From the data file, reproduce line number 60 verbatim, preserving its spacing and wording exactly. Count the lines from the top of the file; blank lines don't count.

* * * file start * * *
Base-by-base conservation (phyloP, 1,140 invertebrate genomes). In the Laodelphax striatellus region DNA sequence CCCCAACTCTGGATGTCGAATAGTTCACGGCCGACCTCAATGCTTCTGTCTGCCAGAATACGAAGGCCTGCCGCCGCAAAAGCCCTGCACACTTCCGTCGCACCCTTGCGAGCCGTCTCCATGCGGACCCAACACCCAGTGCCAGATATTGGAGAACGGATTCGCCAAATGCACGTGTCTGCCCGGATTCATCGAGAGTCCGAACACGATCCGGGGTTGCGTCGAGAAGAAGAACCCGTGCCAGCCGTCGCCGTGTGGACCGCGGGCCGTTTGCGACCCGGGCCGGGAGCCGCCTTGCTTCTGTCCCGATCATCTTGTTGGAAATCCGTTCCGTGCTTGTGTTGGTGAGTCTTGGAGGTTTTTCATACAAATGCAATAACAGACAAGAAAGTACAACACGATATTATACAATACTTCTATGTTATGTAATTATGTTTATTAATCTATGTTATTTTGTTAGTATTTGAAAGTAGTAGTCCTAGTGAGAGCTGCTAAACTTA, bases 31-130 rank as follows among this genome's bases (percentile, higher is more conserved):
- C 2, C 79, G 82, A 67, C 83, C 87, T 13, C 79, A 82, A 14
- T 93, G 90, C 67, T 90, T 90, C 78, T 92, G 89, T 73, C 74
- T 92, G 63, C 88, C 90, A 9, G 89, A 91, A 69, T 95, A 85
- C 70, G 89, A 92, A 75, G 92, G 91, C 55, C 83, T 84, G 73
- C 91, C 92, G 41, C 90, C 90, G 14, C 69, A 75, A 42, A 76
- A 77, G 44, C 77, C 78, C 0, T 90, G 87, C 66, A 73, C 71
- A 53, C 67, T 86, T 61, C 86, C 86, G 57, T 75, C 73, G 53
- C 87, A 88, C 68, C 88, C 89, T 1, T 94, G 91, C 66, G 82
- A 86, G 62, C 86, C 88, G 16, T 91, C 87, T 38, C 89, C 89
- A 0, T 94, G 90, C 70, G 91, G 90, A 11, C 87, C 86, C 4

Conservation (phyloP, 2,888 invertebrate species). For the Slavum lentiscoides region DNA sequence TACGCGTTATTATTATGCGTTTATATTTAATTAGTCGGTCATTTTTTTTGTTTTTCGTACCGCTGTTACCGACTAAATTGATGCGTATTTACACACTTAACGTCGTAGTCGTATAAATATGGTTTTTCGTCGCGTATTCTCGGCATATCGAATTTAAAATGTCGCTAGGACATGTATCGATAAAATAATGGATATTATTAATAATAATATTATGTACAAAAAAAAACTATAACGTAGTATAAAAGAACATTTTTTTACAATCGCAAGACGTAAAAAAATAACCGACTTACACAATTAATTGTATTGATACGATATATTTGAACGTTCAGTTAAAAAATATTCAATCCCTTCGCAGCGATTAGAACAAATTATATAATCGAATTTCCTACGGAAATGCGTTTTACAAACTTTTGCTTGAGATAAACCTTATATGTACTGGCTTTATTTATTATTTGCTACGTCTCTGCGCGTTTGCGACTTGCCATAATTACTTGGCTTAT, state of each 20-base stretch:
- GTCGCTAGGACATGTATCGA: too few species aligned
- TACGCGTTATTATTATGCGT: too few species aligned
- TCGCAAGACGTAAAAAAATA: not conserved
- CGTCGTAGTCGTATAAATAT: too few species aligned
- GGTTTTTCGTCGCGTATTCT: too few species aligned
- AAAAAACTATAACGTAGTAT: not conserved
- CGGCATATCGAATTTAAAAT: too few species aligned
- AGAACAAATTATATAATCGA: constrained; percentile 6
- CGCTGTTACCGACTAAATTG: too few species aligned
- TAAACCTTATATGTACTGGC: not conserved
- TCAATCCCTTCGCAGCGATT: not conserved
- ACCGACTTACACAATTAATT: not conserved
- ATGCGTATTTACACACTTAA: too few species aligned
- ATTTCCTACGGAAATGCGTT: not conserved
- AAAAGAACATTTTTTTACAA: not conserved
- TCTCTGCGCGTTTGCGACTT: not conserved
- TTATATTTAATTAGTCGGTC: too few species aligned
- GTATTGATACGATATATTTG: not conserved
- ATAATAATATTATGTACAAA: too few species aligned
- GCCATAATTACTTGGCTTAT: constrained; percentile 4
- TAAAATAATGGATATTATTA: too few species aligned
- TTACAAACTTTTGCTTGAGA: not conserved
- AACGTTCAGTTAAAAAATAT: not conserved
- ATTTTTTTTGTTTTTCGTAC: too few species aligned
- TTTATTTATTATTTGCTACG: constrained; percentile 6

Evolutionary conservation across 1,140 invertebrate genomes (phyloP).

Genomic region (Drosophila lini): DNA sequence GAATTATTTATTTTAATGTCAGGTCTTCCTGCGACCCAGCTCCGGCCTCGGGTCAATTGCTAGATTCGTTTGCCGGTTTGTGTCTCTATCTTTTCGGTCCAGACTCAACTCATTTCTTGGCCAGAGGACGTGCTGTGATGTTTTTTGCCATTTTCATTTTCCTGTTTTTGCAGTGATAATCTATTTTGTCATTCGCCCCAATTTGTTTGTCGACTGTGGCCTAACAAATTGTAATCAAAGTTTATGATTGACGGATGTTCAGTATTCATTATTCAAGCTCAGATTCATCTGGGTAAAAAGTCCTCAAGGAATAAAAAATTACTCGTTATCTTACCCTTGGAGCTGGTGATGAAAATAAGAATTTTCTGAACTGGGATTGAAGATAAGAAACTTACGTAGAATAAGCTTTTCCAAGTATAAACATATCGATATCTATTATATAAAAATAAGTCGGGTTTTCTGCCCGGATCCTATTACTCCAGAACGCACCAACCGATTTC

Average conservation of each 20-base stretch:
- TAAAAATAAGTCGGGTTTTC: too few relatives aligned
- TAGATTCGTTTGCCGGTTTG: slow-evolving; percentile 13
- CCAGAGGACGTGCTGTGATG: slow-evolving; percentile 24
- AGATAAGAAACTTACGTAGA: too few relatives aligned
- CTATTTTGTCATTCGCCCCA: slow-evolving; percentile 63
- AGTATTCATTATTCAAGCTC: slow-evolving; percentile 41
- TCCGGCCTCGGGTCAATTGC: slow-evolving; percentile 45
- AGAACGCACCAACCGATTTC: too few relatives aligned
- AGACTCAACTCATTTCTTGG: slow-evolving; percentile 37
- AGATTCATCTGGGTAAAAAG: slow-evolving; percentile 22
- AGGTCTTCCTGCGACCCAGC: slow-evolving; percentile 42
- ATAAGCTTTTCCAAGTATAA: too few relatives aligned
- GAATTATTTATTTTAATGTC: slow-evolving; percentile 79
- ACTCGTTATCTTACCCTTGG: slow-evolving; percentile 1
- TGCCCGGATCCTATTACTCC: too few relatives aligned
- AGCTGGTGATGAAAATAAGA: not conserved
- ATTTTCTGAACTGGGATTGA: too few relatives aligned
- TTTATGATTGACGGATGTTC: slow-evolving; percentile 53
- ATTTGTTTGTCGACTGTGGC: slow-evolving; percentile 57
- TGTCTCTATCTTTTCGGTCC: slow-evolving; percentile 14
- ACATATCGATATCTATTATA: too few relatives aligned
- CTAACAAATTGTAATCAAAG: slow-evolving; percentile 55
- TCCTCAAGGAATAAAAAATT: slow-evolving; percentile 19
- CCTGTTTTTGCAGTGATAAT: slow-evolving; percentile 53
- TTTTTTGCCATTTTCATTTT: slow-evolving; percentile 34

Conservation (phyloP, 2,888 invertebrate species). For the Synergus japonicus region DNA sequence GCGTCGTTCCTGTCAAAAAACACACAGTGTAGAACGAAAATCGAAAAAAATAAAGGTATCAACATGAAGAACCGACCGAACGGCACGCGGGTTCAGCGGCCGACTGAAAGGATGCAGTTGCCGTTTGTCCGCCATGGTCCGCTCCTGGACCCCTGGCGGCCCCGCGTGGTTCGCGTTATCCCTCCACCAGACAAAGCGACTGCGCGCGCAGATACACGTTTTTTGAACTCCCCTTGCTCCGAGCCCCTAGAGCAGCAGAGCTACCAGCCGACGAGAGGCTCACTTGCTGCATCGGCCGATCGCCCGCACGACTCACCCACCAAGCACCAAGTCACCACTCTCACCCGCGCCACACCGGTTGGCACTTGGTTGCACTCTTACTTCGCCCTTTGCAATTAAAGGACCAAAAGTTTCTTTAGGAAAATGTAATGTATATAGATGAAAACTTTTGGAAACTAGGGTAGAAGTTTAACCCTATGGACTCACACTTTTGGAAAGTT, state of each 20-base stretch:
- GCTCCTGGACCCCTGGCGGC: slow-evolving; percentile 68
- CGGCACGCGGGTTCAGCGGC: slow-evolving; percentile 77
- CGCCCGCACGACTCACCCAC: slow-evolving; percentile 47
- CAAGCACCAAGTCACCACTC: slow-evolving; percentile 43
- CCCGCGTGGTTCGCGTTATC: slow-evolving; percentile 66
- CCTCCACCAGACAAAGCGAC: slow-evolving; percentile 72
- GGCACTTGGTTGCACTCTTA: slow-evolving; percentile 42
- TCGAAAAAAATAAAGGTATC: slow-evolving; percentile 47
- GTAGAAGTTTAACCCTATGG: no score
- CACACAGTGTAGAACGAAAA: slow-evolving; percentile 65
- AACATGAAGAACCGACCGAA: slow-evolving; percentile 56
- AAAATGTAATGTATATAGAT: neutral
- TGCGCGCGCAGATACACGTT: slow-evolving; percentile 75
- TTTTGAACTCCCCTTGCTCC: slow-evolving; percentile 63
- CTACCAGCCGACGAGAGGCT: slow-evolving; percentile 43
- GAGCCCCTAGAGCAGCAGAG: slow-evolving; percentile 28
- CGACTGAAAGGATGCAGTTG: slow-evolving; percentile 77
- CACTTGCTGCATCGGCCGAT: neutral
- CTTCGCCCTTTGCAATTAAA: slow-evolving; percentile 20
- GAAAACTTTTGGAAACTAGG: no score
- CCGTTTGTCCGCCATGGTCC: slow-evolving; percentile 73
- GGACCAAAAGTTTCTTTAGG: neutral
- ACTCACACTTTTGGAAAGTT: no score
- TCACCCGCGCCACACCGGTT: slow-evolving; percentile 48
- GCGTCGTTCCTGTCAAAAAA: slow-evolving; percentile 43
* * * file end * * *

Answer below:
- TGTCTCTATCTTTTCGGTCC: slow-evolving; percentile 14